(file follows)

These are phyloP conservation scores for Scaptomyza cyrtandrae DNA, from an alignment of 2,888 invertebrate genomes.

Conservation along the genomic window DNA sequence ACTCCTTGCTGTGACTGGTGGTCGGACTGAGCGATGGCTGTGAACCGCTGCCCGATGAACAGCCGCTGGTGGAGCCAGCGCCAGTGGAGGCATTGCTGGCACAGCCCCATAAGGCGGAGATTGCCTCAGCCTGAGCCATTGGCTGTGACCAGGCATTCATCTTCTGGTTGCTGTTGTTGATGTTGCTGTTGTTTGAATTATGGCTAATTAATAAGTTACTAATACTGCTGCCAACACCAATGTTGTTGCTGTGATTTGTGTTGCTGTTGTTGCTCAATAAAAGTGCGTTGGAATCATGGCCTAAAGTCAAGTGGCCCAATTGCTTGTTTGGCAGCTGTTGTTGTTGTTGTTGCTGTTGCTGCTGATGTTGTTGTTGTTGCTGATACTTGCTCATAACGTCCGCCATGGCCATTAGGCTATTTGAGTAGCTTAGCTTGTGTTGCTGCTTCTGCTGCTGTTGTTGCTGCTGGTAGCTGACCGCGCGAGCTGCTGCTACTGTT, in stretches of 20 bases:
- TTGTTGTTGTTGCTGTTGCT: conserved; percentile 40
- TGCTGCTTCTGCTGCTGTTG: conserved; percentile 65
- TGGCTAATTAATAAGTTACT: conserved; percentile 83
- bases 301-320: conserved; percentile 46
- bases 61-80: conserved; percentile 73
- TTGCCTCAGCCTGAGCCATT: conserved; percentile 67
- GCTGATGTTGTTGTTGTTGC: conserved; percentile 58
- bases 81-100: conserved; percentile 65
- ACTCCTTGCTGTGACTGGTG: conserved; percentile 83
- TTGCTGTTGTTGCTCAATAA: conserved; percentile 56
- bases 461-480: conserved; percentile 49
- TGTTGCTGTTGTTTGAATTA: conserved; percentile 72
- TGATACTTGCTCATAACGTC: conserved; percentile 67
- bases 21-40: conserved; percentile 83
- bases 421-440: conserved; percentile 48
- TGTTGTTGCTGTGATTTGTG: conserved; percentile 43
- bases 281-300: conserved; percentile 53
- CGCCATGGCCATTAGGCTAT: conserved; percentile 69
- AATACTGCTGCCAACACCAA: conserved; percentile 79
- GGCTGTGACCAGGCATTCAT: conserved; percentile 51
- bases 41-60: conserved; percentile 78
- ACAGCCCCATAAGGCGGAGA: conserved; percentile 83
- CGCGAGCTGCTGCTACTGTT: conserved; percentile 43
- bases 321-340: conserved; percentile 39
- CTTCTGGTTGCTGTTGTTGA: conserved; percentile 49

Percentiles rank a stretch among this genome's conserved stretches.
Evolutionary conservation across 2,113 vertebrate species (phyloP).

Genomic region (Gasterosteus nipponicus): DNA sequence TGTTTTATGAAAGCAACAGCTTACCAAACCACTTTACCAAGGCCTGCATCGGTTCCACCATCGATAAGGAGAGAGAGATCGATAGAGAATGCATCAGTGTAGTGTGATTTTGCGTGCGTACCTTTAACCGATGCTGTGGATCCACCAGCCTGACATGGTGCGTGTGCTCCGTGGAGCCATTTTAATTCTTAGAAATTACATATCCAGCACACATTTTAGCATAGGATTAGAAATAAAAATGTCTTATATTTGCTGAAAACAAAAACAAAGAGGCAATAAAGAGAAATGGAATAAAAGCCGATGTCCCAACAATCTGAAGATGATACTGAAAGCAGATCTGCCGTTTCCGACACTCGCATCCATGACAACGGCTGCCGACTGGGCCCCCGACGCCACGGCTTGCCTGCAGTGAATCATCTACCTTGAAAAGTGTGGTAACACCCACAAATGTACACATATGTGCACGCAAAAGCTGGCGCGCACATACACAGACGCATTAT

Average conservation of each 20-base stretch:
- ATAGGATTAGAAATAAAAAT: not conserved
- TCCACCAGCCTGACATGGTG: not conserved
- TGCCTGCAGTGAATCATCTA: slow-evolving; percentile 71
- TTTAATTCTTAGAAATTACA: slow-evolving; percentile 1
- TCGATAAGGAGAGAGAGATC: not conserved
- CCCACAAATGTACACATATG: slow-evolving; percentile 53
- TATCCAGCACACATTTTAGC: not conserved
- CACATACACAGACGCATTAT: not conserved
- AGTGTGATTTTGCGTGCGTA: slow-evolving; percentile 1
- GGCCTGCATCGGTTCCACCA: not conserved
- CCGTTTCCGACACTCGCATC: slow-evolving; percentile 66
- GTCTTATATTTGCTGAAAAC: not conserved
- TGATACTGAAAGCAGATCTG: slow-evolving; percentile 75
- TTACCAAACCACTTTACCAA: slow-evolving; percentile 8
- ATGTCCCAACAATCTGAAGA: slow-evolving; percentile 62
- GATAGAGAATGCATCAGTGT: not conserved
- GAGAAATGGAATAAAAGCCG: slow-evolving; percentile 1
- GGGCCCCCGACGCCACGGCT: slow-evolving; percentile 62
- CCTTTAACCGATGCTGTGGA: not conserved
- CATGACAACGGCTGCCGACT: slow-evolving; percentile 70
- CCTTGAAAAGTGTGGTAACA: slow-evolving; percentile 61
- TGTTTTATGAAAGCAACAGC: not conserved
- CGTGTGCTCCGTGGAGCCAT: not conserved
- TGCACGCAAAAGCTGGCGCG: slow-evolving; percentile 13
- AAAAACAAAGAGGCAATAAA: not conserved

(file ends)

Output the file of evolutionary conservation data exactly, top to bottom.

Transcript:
These are phyloP conservation scores for Scaptomyza cyrtandrae DNA, from an alignment of 2,888 invertebrate genomes.

Conservation along the genomic window DNA sequence ACTCCTTGCTGTGACTGGTGGTCGGACTGAGCGATGGCTGTGAACCGCTGCCCGATGAACAGCCGCTGGTGGAGCCAGCGCCAGTGGAGGCATTGCTGGCACAGCCCCATAAGGCGGAGATTGCCTCAGCCTGAGCCATTGGCTGTGACCAGGCATTCATCTTCTGGTTGCTGTTGTTGATGTTGCTGTTGTTTGAATTATGGCTAATTAATAAGTTACTAATACTGCTGCCAACACCAATGTTGTTGCTGTGATTTGTGTTGCTGTTGTTGCTCAATAAAAGTGCGTTGGAATCATGGCCTAAAGTCAAGTGGCCCAATTGCTTGTTTGGCAGCTGTTGTTGTTGTTGTTGCTGTTGCTGCTGATGTTGTTGTTGTTGCTGATACTTGCTCATAACGTCCGCCATGGCCATTAGGCTATTTGAGTAGCTTAGCTTGTGTTGCTGCTTCTGCTGCTGTTGTTGCTGCTGGTAGCTGACCGCGCGAGCTGCTGCTACTGTT, in stretches of 20 bases:
- TTGTTGTTGTTGCTGTTGCT: conserved; percentile 40
- TGCTGCTTCTGCTGCTGTTG: conserved; percentile 65
- TGGCTAATTAATAAGTTACT: conserved; percentile 83
- bases 301-320: conserved; percentile 46
- bases 61-80: conserved; percentile 73
- TTGCCTCAGCCTGAGCCATT: conserved; percentile 67
- GCTGATGTTGTTGTTGTTGC: conserved; percentile 58
- bases 81-100: conserved; percentile 65
- ACTCCTTGCTGTGACTGGTG: conserved; percentile 83
- TTGCTGTTGTTGCTCAATAA: conserved; percentile 56
- bases 461-480: conserved; percentile 49
- TGTTGCTGTTGTTTGAATTA: conserved; percentile 72
- TGATACTTGCTCATAACGTC: conserved; percentile 67
- bases 21-40: conserved; percentile 83
- bases 421-440: conserved; percentile 48
- TGTTGTTGCTGTGATTTGTG: conserved; percentile 43
- bases 281-300: conserved; percentile 53
- CGCCATGGCCATTAGGCTAT: conserved; percentile 69
- AATACTGCTGCCAACACCAA: conserved; percentile 79
- GGCTGTGACCAGGCATTCAT: conserved; percentile 51
- bases 41-60: conserved; percentile 78
- ACAGCCCCATAAGGCGGAGA: conserved; percentile 83
- CGCGAGCTGCTGCTACTGTT: conserved; percentile 43
- bases 321-340: conserved; percentile 39
- CTTCTGGTTGCTGTTGTTGA: conserved; percentile 49

Percentiles rank a stretch among this genome's conserved stretches.
Evolutionary conservation across 2,113 vertebrate species (phyloP).

Genomic region (Gasterosteus nipponicus): DNA sequence TGTTTTATGAAAGCAACAGCTTACCAAACCACTTTACCAAGGCCTGCATCGGTTCCACCATCGATAAGGAGAGAGAGATCGATAGAGAATGCATCAGTGTAGTGTGATTTTGCGTGCGTACCTTTAACCGATGCTGTGGATCCACCAGCCTGACATGGTGCGTGTGCTCCGTGGAGCCATTTTAATTCTTAGAAATTACATATCCAGCACACATTTTAGCATAGGATTAGAAATAAAAATGTCTTATATTTGCTGAAAACAAAAACAAAGAGGCAATAAAGAGAAATGGAATAAAAGCCGATGTCCCAACAATCTGAAGATGATACTGAAAGCAGATCTGCCGTTTCCGACACTCGCATCCATGACAACGGCTGCCGACTGGGCCCCCGACGCCACGGCTTGCCTGCAGTGAATCATCTACCTTGAAAAGTGTGGTAACACCCACAAATGTACACATATGTGCACGCAAAAGCTGGCGCGCACATACACAGACGCATTAT

Average conservation of each 20-base stretch:
- ATAGGATTAGAAATAAAAAT: not conserved
- TCCACCAGCCTGACATGGTG: not conserved
- TGCCTGCAGTGAATCATCTA: slow-evolving; percentile 71
- TTTAATTCTTAGAAATTACA: slow-evolving; percentile 1
- TCGATAAGGAGAGAGAGATC: not conserved
- CCCACAAATGTACACATATG: slow-evolving; percentile 53
- TATCCAGCACACATTTTAGC: not conserved
- CACATACACAGACGCATTAT: not conserved
- AGTGTGATTTTGCGTGCGTA: slow-evolving; percentile 1
- GGCCTGCATCGGTTCCACCA: not conserved
- CCGTTTCCGACACTCGCATC: slow-evolving; percentile 66
- GTCTTATATTTGCTGAAAAC: not conserved
- TGATACTGAAAGCAGATCTG: slow-evolving; percentile 75
- TTACCAAACCACTTTACCAA: slow-evolving; percentile 8
- ATGTCCCAACAATCTGAAGA: slow-evolving; percentile 62
- GATAGAGAATGCATCAGTGT: not conserved
- GAGAAATGGAATAAAAGCCG: slow-evolving; percentile 1
- GGGCCCCCGACGCCACGGCT: slow-evolving; percentile 62
- CCTTTAACCGATGCTGTGGA: not conserved
- CATGACAACGGCTGCCGACT: slow-evolving; percentile 70
- CCTTGAAAAGTGTGGTAACA: slow-evolving; percentile 61
- TGTTTTATGAAAGCAACAGC: not conserved
- CGTGTGCTCCGTGGAGCCAT: not conserved
- TGCACGCAAAAGCTGGCGCG: slow-evolving; percentile 13
- AAAAACAAAGAGGCAATAAA: not conserved